Suddenly there are no heroes to look up to. No person we can hand over our thinking capacities to and get on with our crazy busy lives. Everyone is a shade of grey. Some darker than others but none without a tint of some kind.

We feel we’re doomed.
How can we cope?

To be honest my most automatic reaction is to shut it all out. I can’t cope with the contradictions, I feel like I can’t possibly trust anyone and I know that everything I say or do is being watched by a mob ready to point out my flaws and motivations. And of course everything gets recorded in the little black book that will at some point come out to haunt me. The easiest thing to do is to sit at home and avoid the news. It’s all fake anyway and we’re all doomed. Or destined for glory, depending on your viewpoint.

Yet there’s a bubbling inside me that I cannot shut out. A frustration, an itch I can’t reach. A mountain of naivety that refuses to budge. A sense of possibility that keeps singing resolutely. And every day I see signs of other people who hear the same song. I see people following their values despite the difficulty, I see people being brave and truthful even when attacked, I see that every shade of grey is made up of white and black in varying degrees and I cannot ignore the good things that are inside the mayhem. Which of course brings me to a state to confusion over which direction I’m supposed to be throwing rotten tomatoes at.

The following are some strategies that seem to help the situation:

Sticking with discomfort.
When frustration bubbles, breathing and giving yourself time to feel out your own biases to the situation rather than running off. Some things are so entrenched they need serious effort to overcome. Like our national resistance to activism. Our inability to protest. Our need to discredit the speaker before the argument. What if we choose to act differently? What would that feel like?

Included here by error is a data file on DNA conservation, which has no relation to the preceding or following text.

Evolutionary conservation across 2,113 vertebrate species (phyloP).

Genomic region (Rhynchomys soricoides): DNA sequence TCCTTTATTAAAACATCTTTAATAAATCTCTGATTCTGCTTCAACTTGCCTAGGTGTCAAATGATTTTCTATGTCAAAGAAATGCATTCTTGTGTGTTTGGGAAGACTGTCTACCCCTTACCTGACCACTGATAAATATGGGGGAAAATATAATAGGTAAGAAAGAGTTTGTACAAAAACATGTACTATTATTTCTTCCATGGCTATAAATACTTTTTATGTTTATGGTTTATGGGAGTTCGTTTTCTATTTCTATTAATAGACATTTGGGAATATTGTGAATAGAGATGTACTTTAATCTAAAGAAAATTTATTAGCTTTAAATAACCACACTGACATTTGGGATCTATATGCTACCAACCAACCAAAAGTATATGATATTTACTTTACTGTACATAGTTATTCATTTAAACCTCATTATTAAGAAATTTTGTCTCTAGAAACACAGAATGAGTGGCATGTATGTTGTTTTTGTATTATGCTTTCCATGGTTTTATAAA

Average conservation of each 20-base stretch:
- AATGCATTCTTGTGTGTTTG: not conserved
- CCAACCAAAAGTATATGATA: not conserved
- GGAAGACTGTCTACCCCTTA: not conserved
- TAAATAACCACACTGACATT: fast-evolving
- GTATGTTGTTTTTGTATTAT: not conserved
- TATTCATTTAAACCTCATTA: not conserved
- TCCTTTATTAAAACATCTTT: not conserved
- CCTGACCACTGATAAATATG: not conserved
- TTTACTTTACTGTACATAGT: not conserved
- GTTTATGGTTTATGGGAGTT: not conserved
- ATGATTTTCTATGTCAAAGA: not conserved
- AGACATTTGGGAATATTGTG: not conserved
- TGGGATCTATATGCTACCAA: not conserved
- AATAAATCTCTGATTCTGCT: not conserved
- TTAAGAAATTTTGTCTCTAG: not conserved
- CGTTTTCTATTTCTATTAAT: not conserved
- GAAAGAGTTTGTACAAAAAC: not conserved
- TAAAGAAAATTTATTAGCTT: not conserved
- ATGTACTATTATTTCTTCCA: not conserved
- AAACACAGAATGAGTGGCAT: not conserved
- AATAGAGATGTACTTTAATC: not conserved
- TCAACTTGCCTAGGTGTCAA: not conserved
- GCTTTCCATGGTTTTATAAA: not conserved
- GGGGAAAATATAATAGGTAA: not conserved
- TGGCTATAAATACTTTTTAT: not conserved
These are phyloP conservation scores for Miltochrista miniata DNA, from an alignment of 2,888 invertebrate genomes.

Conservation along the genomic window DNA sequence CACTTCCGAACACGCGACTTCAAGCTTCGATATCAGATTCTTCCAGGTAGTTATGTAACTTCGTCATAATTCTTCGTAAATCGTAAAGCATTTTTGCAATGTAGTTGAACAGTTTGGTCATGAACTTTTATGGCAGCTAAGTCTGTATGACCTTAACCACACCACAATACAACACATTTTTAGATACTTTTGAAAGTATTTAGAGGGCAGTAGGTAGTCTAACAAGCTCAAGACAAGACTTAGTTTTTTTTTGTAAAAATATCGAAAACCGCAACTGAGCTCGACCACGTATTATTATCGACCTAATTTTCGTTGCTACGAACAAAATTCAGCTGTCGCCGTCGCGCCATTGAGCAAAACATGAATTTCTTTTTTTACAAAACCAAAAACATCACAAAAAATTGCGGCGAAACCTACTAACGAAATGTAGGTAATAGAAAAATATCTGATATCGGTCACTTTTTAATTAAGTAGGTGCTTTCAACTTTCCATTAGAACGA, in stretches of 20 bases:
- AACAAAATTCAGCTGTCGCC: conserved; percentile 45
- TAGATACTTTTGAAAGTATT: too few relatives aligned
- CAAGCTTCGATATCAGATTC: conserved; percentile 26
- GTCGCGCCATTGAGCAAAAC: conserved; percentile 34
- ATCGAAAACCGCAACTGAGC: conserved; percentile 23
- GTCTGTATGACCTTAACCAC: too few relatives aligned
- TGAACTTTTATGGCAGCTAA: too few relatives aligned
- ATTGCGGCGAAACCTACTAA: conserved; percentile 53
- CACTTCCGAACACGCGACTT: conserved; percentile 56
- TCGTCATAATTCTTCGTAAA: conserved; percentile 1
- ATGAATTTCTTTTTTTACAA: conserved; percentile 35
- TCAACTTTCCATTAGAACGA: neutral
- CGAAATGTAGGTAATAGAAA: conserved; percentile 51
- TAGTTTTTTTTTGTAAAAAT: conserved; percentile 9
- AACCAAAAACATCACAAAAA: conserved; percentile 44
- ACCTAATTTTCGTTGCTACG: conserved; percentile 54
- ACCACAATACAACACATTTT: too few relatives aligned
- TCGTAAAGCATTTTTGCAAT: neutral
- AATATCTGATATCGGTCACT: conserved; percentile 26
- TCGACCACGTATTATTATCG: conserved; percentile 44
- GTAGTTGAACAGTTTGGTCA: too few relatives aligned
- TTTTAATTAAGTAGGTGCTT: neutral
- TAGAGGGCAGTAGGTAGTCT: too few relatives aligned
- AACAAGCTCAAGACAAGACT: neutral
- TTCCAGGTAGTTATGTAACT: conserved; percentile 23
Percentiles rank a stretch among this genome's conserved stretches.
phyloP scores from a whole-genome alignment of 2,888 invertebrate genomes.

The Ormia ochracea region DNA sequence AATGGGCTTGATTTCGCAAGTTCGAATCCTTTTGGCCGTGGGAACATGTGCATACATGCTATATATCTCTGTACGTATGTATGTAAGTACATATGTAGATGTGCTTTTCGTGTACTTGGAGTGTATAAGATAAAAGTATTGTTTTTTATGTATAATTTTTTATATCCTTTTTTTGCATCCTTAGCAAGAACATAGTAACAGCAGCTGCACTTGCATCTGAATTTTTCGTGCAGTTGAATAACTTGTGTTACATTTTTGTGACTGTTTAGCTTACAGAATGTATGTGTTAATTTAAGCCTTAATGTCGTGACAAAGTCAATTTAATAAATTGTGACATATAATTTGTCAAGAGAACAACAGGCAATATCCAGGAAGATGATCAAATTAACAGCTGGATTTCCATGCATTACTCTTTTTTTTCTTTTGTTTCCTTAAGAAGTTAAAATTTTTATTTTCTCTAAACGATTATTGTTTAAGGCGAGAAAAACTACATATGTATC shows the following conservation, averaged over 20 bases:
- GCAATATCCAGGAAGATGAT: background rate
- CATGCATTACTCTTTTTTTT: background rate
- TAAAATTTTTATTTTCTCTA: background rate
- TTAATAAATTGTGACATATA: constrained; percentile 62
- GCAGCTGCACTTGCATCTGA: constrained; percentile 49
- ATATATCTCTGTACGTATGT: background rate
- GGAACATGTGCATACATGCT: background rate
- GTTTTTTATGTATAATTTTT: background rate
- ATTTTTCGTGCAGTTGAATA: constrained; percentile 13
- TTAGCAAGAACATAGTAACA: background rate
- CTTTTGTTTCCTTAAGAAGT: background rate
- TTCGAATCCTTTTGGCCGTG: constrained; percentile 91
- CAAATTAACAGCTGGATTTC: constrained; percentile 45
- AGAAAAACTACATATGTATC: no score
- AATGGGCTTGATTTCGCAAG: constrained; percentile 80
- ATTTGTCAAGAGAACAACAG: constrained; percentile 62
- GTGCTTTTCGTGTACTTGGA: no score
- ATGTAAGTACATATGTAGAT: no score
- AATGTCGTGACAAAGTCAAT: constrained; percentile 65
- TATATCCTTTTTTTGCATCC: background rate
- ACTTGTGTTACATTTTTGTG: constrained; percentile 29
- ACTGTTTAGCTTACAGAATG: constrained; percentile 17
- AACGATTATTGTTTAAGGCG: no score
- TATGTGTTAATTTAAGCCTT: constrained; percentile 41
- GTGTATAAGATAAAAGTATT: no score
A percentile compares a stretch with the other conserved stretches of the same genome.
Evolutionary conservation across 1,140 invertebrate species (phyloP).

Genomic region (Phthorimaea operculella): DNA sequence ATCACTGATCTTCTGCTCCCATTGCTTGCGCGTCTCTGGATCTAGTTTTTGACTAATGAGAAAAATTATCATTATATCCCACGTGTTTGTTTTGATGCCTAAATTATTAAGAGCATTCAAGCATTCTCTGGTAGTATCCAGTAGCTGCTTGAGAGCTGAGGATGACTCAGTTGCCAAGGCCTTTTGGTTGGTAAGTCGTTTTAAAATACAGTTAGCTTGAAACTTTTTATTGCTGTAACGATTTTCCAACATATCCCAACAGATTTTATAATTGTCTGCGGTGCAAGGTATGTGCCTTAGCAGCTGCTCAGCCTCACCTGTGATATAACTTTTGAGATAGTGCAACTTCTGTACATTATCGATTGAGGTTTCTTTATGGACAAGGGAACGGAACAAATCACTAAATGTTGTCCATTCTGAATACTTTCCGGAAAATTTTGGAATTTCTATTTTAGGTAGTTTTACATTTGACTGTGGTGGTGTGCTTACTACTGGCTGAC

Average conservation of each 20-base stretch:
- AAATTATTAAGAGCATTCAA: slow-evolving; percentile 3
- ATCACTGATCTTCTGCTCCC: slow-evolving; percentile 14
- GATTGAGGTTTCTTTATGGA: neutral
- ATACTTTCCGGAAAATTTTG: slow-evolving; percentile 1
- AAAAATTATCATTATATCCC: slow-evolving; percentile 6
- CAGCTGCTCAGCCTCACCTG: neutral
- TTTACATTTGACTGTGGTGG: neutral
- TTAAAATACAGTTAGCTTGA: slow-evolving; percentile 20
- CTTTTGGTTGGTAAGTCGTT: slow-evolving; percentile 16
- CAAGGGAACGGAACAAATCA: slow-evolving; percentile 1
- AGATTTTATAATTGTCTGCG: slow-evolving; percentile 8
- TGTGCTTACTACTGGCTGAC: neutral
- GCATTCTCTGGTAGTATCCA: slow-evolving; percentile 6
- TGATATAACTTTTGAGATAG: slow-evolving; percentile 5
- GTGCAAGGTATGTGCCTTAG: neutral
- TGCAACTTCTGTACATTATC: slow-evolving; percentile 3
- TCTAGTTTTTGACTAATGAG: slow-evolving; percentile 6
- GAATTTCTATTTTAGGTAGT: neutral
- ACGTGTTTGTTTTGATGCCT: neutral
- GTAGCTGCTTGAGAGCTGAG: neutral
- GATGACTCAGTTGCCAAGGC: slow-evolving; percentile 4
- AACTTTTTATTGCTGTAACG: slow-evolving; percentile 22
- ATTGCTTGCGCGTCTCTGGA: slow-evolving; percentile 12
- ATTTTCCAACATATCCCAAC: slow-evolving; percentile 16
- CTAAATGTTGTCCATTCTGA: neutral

Building open, inclusive communities.
We’re at a place where our sense of belonging feels homeless. We see serious cracks in practically every organisation. We see and feel more struggle in doing the things that we took fore granted a few years ago. Like drive to work. Or be able to afford a house whether rented or bought. Or be able to make a living out of things that don’t make us feel dead inside. This is a time to stick together. This is a time to collaborate, this is a time to have conversations over how we want to live and work on making that happen. This is a time to come outside of our work-home comfort zone to do the things that feel important to us. To examine what strategies help us live better, help us be more ourselves, help us engage with those around us to be able to see what resources we have available and make better use of them between us. How we can better support each other. How we can give our sense of belonging a meaningful home. This is a time to get off our phones and hang out in the streets more. This is a time to fully support good initiatives, even if we feel we’re different from the people who started them. By joining and participating we can create something better.

Embracing not knowing.